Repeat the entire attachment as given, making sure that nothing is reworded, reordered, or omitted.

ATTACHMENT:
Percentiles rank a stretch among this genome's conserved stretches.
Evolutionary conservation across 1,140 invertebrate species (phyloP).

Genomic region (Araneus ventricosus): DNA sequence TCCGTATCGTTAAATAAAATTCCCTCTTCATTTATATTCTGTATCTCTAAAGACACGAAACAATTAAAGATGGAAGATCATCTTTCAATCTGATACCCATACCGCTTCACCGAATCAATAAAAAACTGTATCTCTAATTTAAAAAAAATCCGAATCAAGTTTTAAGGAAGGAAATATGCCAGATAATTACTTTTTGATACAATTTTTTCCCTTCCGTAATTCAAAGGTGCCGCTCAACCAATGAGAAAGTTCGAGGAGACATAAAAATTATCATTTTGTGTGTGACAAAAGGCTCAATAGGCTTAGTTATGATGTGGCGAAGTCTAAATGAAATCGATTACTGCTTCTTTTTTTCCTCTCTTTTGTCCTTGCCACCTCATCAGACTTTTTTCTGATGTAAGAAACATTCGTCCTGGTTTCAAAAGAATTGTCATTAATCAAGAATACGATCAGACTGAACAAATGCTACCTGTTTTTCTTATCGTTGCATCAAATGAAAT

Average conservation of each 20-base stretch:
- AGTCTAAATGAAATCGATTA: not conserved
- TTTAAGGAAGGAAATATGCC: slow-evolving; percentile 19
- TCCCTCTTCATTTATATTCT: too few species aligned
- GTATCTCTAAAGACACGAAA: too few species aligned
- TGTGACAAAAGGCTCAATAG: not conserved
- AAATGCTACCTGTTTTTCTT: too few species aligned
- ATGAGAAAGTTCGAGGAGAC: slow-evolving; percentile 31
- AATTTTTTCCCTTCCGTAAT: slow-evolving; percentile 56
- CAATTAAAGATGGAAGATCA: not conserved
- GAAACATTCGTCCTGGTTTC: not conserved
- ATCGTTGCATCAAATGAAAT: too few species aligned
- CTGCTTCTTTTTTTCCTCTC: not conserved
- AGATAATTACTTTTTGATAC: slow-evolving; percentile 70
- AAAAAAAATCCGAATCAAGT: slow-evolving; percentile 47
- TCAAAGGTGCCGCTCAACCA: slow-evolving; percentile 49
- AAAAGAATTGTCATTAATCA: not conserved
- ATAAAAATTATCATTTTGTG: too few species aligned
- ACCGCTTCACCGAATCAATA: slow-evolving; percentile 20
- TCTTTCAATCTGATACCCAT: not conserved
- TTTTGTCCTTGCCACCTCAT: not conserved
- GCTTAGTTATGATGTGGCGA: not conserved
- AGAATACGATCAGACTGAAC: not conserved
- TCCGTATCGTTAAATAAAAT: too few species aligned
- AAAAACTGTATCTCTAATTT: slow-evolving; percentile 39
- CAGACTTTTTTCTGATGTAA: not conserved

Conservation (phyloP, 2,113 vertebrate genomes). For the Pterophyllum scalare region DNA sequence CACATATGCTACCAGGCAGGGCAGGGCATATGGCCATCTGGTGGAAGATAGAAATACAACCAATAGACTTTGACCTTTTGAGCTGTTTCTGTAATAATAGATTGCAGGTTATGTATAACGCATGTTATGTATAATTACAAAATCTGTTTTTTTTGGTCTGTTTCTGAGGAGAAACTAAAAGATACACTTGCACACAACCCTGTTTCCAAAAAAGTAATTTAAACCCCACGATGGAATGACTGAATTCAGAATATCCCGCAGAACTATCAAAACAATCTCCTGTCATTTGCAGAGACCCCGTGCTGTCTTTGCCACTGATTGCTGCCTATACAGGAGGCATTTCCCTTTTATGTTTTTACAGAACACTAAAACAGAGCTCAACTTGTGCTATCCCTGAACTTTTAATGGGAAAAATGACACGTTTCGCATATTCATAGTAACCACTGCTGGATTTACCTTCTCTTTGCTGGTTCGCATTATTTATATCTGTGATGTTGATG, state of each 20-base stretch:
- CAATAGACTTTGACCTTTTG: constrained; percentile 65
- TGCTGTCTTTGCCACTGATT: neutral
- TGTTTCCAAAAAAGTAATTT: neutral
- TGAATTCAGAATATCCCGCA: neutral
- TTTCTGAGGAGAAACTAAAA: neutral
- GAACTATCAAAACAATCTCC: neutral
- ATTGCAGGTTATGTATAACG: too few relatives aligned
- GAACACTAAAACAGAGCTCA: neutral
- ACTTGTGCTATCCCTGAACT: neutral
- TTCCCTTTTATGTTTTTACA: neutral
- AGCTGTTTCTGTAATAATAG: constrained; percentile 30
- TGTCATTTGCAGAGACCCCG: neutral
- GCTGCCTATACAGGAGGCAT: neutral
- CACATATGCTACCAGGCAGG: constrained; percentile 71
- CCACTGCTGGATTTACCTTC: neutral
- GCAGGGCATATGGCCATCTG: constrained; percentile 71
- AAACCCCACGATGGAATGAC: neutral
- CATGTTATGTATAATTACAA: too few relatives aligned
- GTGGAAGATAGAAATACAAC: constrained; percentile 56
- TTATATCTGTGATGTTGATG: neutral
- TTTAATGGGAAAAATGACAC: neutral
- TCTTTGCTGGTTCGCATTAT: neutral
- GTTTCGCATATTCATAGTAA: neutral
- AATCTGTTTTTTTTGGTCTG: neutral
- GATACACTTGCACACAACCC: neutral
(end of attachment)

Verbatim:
Percentiles rank a stretch among this genome's conserved stretches.
Evolutionary conservation across 1,140 invertebrate species (phyloP).

Genomic region (Araneus ventricosus): DNA sequence TCCGTATCGTTAAATAAAATTCCCTCTTCATTTATATTCTGTATCTCTAAAGACACGAAACAATTAAAGATGGAAGATCATCTTTCAATCTGATACCCATACCGCTTCACCGAATCAATAAAAAACTGTATCTCTAATTTAAAAAAAATCCGAATCAAGTTTTAAGGAAGGAAATATGCCAGATAATTACTTTTTGATACAATTTTTTCCCTTCCGTAATTCAAAGGTGCCGCTCAACCAATGAGAAAGTTCGAGGAGACATAAAAATTATCATTTTGTGTGTGACAAAAGGCTCAATAGGCTTAGTTATGATGTGGCGAAGTCTAAATGAAATCGATTACTGCTTCTTTTTTTCCTCTCTTTTGTCCTTGCCACCTCATCAGACTTTTTTCTGATGTAAGAAACATTCGTCCTGGTTTCAAAAGAATTGTCATTAATCAAGAATACGATCAGACTGAACAAATGCTACCTGTTTTTCTTATCGTTGCATCAAATGAAAT

Average conservation of each 20-base stretch:
- AGTCTAAATGAAATCGATTA: not conserved
- TTTAAGGAAGGAAATATGCC: slow-evolving; percentile 19
- TCCCTCTTCATTTATATTCT: too few species aligned
- GTATCTCTAAAGACACGAAA: too few species aligned
- TGTGACAAAAGGCTCAATAG: not conserved
- AAATGCTACCTGTTTTTCTT: too few species aligned
- ATGAGAAAGTTCGAGGAGAC: slow-evolving; percentile 31
- AATTTTTTCCCTTCCGTAAT: slow-evolving; percentile 56
- CAATTAAAGATGGAAGATCA: not conserved
- GAAACATTCGTCCTGGTTTC: not conserved
- ATCGTTGCATCAAATGAAAT: too few species aligned
- CTGCTTCTTTTTTTCCTCTC: not conserved
- AGATAATTACTTTTTGATAC: slow-evolving; percentile 70
- AAAAAAAATCCGAATCAAGT: slow-evolving; percentile 47
- TCAAAGGTGCCGCTCAACCA: slow-evolving; percentile 49
- AAAAGAATTGTCATTAATCA: not conserved
- ATAAAAATTATCATTTTGTG: too few species aligned
- ACCGCTTCACCGAATCAATA: slow-evolving; percentile 20
- TCTTTCAATCTGATACCCAT: not conserved
- TTTTGTCCTTGCCACCTCAT: not conserved
- GCTTAGTTATGATGTGGCGA: not conserved
- AGAATACGATCAGACTGAAC: not conserved
- TCCGTATCGTTAAATAAAAT: too few species aligned
- AAAAACTGTATCTCTAATTT: slow-evolving; percentile 39
- CAGACTTTTTTCTGATGTAA: not conserved

Conservation (phyloP, 2,113 vertebrate genomes). For the Pterophyllum scalare region DNA sequence CACATATGCTACCAGGCAGGGCAGGGCATATGGCCATCTGGTGGAAGATAGAAATACAACCAATAGACTTTGACCTTTTGAGCTGTTTCTGTAATAATAGATTGCAGGTTATGTATAACGCATGTTATGTATAATTACAAAATCTGTTTTTTTTGGTCTGTTTCTGAGGAGAAACTAAAAGATACACTTGCACACAACCCTGTTTCCAAAAAAGTAATTTAAACCCCACGATGGAATGACTGAATTCAGAATATCCCGCAGAACTATCAAAACAATCTCCTGTCATTTGCAGAGACCCCGTGCTGTCTTTGCCACTGATTGCTGCCTATACAGGAGGCATTTCCCTTTTATGTTTTTACAGAACACTAAAACAGAGCTCAACTTGTGCTATCCCTGAACTTTTAATGGGAAAAATGACACGTTTCGCATATTCATAGTAACCACTGCTGGATTTACCTTCTCTTTGCTGGTTCGCATTATTTATATCTGTGATGTTGATG, state of each 20-base stretch:
- CAATAGACTTTGACCTTTTG: constrained; percentile 65
- TGCTGTCTTTGCCACTGATT: neutral
- TGTTTCCAAAAAAGTAATTT: neutral
- TGAATTCAGAATATCCCGCA: neutral
- TTTCTGAGGAGAAACTAAAA: neutral
- GAACTATCAAAACAATCTCC: neutral
- ATTGCAGGTTATGTATAACG: too few relatives aligned
- GAACACTAAAACAGAGCTCA: neutral
- ACTTGTGCTATCCCTGAACT: neutral
- TTCCCTTTTATGTTTTTACA: neutral
- AGCTGTTTCTGTAATAATAG: constrained; percentile 30
- TGTCATTTGCAGAGACCCCG: neutral
- GCTGCCTATACAGGAGGCAT: neutral
- CACATATGCTACCAGGCAGG: constrained; percentile 71
- CCACTGCTGGATTTACCTTC: neutral
- GCAGGGCATATGGCCATCTG: constrained; percentile 71
- AAACCCCACGATGGAATGAC: neutral
- CATGTTATGTATAATTACAA: too few relatives aligned
- GTGGAAGATAGAAATACAAC: constrained; percentile 56
- TTATATCTGTGATGTTGATG: neutral
- TTTAATGGGAAAAATGACAC: neutral
- TCTTTGCTGGTTCGCATTAT: neutral
- GTTTCGCATATTCATAGTAA: neutral
- AATCTGTTTTTTTTGGTCTG: neutral
- GATACACTTGCACACAACCC: neutral